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dc.contributor Gaffney, Tim en
dc.contributor Meyers, Lawrence S. en
dc.contributor.advisor Hurtz, Gregory Matthew en
dc.contributor.author Steinwert, Matthew L. en
dc.date.accessioned 2017-05-16T15:54:07Z en
dc.date.available 2017-05-16T15:54:07Z en
dc.date.issued 2017-05-16 en
dc.date.submitted 2017-05 en
dc.identifier.uri http://hdl.handle.net/10211.3/191243 en
dc.description Thesis (M.A., Psychology)--California State University, Sacramento, 2017. en
dc.description.abstract The study expanded upon a previously proposed model of the relationship between self-oriented and socially prescribed perfectionism to motivation and academic outcomes by introducing psychological well-being as both dependent on perfectionism and a predictor of academic outcomes. The study consisted of 301 American college students. Self-oriented perfectionism related positively to self-efficacy, well-being, performance avoidance and performance approach goal orientations while socially prescribed perfectionism related positively to mastery goal orientation but negatively with self-efficacy, well-being and performance avoidance goal orientation. Higher levels of mastery goal orientation related to higher levels of procrastination and test anxiety and lower levels of acceptance towards cheating. Higher levels of performance avoidance were positively related to acceptance towards cheating but negatively towards test anxiety. Both self-efficacy and well-being were negatively related to procrastination. Self-oriented perfectionism is found to be more adaptive than socially prescribed perfectionism due to increased self-efficacy and well-being and lower test anxiety. en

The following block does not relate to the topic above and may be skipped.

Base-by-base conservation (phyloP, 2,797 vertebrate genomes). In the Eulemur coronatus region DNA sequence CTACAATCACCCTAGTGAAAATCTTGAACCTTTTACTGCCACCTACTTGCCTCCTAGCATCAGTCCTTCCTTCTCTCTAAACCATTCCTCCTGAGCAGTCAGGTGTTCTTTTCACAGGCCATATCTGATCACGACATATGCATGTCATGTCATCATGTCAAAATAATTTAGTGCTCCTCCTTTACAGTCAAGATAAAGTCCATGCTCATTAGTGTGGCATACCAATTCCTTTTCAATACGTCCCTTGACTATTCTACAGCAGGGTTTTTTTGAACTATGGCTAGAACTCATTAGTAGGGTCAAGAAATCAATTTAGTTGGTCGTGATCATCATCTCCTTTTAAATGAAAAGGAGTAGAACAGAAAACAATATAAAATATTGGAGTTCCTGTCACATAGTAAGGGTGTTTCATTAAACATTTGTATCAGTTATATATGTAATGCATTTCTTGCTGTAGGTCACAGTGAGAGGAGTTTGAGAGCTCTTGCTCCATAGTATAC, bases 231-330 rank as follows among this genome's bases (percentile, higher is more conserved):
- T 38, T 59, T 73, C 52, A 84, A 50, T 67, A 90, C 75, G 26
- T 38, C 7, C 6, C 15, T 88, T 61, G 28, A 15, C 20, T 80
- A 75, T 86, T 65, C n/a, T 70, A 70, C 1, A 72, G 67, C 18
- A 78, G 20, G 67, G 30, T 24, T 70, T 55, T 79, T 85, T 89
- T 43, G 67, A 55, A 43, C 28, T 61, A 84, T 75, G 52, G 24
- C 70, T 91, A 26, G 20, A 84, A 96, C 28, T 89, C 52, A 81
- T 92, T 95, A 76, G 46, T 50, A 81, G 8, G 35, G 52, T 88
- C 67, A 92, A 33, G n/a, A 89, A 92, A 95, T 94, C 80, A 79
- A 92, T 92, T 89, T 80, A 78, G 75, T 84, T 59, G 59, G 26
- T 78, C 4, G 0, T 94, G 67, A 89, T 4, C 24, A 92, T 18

dc.description.sponsorship Psychology en
dc.language.iso en_US en
dc.subject Cheating en
dc.subject Procrastination en
dc.subject Path analysis en
dc.subject Goal orientation en
dc.subject Test anxiety en
dc.subject Self-efficacy en
dc.title The perfect student: how perfectionism and motivation influence academic outcomes and well-being en
dc.type Thesis en


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